A recent article by a renowned field biologist in a mainstream, glossy magazine about travel in Africa began with the words: “Everyone knows the story about the cheetahs’ genetic predicament.”
Well, not everyone.
In fact it’s more likely that ordinary, everyday people — people who know the cheetah is the world’s fastest land animal, and who know this sleek, fast cat is running a race for survival — have no idea about the cheetahs’ genetic bottleneck.
International Cheetah Day, Sunday. Dec. 4, is as good a time as any to take stock of exactly where the cheetah is in its race against time.
It’s also a good day to acknowledge the good works being done by conservation groups such as Dr. Laurie Marker’s Cheetah Conserrvation Fund, better known by its acronym CCF, a 45-minute drive northeast of the cattle town of Otjiwarongo, Namibia.
Marker, originally from Oregon, earned her doctorate in zoology from Oxford University in a thesis based largely on cheetah genetics.
Marker’s subsequent studies of genetics and her founding of CCF in Namibia, coupled with her position as the bookkeeper for genetics of all cheetahs in captivity, makes her uniquely qualified to be both a conservationist and a field biologist.
All that biographical detail may sound a bit dry — and it is — but it opens a window onto what’s really interesting about cheetah survival. It’s the part that virtually anyone with even a vague interest in wildlife conservation will be curious to know.
In 1977 Marker was involved in one of the first known attempted relocations of a captive-bred cheetah into the wild in Africa. What the team accomplished then, in the relatively obscure, little-known country of Namibia on Africa’s southwest coast, would provide the template for countless conservation efforts to come.
Marker settled in Namibia because the dry, arid, relatively sparsely populated country is — oddly enough — home to the largest known population of wild-surviving cheetahs. Marker discovered that cheetahs, unlike other predators, have been conditioned to survive in areas where there is relatively little water. That, and a penchant for fast running, are one of the few reasons the cheetah has survived as long as it has.
That was then, this is now. Today, Namibia’s cheetahs live in uneasy proximity to human settlement. Cheetahs don’t fare well where there are large populations of lions and hyenas, which rules out many of Africa’s ever-shrinking national parks and nature reserves. Lions and hyenas will kill cheetah cubs, and even adult cheetahs, whenever they can, as evolution has conditioned the larger, stronger cats to view their faster, smaller, more nimble cousins as competition for food.
Much of Namibia’s semi-arid land has been set aside for cattle ranches, which are larger in size than those in North America, because the ground is so dry more acreage is needed to sustain even a relatively small herd of cattle.
That means nearly all the cattle ranchland in Namibia is shared with wild gazelles, wart hogs, bush hares and the like — cheetahs’ favored food.
Inevitably, when small antelopes are hard to find, cheetahs will try their luck with the occasional goat or stray calf. Inevitably, that brings into inevitable conflict with ranchers and communal farmers.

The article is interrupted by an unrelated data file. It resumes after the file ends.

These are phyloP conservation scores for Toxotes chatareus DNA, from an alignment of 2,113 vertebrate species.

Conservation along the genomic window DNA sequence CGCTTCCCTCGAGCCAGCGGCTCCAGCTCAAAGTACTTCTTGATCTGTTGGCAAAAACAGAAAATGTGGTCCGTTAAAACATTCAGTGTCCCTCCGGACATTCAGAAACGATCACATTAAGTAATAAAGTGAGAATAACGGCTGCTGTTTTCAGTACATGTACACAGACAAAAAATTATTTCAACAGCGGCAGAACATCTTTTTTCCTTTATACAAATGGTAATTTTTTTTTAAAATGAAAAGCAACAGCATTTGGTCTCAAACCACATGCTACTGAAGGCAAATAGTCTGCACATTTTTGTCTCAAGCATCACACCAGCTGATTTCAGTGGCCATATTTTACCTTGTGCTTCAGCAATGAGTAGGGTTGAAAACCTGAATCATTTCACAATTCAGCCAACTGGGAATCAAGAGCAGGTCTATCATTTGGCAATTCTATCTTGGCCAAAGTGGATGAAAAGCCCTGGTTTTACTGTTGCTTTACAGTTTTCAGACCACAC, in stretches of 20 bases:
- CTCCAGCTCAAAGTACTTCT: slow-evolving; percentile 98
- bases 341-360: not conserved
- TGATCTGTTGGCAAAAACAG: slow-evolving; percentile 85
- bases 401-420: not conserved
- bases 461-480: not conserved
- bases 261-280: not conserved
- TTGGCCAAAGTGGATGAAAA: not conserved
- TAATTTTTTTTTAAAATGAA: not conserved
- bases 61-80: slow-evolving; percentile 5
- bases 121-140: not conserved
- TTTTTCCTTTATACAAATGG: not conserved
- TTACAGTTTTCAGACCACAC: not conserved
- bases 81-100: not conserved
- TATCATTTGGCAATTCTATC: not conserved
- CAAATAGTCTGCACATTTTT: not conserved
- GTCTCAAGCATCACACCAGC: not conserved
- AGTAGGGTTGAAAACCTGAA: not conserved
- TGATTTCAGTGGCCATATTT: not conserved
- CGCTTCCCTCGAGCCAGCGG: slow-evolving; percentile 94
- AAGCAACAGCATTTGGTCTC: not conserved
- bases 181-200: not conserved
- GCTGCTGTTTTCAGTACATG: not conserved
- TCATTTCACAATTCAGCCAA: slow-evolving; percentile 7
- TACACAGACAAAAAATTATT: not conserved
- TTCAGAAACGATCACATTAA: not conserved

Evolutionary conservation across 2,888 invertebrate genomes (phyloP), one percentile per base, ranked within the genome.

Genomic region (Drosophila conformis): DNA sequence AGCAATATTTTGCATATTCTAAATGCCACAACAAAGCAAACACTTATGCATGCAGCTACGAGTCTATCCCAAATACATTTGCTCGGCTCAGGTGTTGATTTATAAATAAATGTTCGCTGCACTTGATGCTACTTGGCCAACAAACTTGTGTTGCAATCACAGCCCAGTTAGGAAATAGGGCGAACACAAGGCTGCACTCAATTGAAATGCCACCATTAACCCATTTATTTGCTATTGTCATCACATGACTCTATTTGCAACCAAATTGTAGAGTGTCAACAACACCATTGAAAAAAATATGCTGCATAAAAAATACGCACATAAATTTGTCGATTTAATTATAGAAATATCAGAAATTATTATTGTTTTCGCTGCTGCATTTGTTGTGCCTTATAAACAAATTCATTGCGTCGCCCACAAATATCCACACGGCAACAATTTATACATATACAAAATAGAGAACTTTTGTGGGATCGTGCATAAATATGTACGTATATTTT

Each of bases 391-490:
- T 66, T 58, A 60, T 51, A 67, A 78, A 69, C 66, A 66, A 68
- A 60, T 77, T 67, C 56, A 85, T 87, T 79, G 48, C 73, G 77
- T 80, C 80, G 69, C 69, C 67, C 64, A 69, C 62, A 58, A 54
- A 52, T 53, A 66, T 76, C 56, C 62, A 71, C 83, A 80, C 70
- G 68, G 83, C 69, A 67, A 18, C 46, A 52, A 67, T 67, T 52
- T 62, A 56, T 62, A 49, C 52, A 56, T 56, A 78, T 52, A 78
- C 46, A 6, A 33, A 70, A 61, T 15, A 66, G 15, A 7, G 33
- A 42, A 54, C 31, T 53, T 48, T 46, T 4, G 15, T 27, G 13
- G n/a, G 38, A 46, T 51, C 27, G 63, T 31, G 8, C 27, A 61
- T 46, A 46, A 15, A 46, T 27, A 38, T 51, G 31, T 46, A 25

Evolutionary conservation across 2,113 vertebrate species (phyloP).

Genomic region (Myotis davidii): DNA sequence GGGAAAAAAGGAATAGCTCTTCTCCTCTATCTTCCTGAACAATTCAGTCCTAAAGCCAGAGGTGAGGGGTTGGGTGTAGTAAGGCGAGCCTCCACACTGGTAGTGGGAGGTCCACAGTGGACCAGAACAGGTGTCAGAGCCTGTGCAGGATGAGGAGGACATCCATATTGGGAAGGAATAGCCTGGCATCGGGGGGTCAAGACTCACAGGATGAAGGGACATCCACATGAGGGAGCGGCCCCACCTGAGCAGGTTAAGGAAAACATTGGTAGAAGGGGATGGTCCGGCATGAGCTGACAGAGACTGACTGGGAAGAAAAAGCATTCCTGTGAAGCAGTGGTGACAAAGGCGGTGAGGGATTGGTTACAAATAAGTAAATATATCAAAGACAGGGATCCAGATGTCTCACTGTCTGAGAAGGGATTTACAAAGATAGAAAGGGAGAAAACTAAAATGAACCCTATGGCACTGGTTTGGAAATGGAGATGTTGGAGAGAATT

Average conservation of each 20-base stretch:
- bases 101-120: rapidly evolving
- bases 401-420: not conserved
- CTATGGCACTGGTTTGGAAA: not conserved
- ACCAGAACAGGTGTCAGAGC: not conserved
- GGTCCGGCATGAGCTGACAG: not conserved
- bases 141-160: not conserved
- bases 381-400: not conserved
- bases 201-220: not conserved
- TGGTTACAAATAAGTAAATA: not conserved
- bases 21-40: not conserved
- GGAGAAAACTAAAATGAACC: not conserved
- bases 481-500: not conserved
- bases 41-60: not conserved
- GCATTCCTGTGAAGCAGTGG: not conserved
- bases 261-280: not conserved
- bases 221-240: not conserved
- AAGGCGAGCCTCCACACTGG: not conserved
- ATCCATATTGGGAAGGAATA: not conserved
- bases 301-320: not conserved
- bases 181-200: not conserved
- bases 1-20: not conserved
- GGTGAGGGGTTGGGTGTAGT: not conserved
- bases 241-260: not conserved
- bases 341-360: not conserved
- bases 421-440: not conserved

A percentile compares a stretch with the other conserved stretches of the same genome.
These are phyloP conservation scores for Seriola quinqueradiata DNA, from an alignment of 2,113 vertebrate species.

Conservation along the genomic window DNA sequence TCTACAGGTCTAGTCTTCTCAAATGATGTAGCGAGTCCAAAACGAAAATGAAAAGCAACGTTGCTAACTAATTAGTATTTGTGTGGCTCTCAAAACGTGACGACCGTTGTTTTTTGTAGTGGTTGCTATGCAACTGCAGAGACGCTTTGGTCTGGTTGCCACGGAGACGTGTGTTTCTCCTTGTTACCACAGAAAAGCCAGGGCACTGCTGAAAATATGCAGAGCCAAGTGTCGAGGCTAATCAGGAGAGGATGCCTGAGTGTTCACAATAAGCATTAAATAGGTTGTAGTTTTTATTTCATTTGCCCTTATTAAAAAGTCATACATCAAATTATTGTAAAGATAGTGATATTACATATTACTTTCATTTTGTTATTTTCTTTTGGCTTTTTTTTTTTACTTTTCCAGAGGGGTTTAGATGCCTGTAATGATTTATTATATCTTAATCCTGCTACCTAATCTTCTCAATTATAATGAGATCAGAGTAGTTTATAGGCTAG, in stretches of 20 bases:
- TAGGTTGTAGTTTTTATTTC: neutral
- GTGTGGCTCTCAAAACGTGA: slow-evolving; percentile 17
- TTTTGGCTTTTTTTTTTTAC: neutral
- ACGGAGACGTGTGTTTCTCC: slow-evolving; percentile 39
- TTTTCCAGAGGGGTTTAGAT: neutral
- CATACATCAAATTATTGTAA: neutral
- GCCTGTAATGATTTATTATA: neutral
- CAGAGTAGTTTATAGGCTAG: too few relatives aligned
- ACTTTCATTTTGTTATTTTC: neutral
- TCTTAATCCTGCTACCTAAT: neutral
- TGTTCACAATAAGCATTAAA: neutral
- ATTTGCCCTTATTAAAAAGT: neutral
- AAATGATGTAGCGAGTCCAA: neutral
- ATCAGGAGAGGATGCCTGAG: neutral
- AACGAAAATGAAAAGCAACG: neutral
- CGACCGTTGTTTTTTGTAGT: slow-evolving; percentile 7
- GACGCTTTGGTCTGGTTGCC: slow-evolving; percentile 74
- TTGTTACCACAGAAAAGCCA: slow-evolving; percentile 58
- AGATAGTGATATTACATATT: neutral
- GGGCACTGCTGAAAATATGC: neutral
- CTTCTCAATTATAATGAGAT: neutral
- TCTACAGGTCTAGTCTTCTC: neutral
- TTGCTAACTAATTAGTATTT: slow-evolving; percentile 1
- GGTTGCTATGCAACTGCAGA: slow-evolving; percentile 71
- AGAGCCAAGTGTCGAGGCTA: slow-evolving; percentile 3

CCF has established a dog-breeding program for Anatolian shepherd dogs, which serve as guard dogs for sheep and cattle herds. Anatolians were originally bred in Turkey to ward off wolves; Marker discovered that cheetahs, because of their fragile bone structure — designed for speed while running — and nervous disposition, will always back down when confronted by an apparently dangerous animal, like an Anatolian shepherd. CCF’s breeding program has been a success on a micro-level — the conservation agency provides adult dogs to farmers gratis, thanks largely to donations from overseas supporters.
It’s worth noting on International Cheetah Day that CCF is about more than just cheetahs — lessons learned and applied on the ground in Namibia are showing the way for environmental agencies across the world, in all countries, for nearly all endangered species where human-animal conflict is a factor.
Studies in the national parks in East Africa — Maasai Mara and Serengeti jump to the fore — show that cheetahs have large litters compared with other big cats, even lions, because the infant mortality rate is so high. A cheetah may often have five or six cubs, but only one or two will survive to reach maturity. Evolution, again. It’s not only about survival of the fittest; it’s about adapting to the environment and life situation.
As for that genetic bottleneck: Researchers believe that, around 10,000 years ago, cheetahs, one of the first-known cats to evolve, were reduced to a handful of individuals. It’s believed that a tiny, pocket population of cheetahs bred over time, to the extent that 10,000 cheetahs remain today. (That sounds like a large number. It isn’t, if you consider there are believed to be 400,000 elephants remaining in the wild today, despite a poaching epidemic and habitat loss.)
Genetically speaking, virtually every cheetah alive today is more closely related than scientists would like. Dr. Luke Hunter, a wildlife biologist, president of the New York-based conservation group Panthera and considered one of the world’s leading authorities on big cat behaviour, has said cheetahs are as inbred as lab mice.
Even so, they have outlasted many other animals in the race against extinction. With a little luck, and a little more human awareness, they will survive a few more generations yet.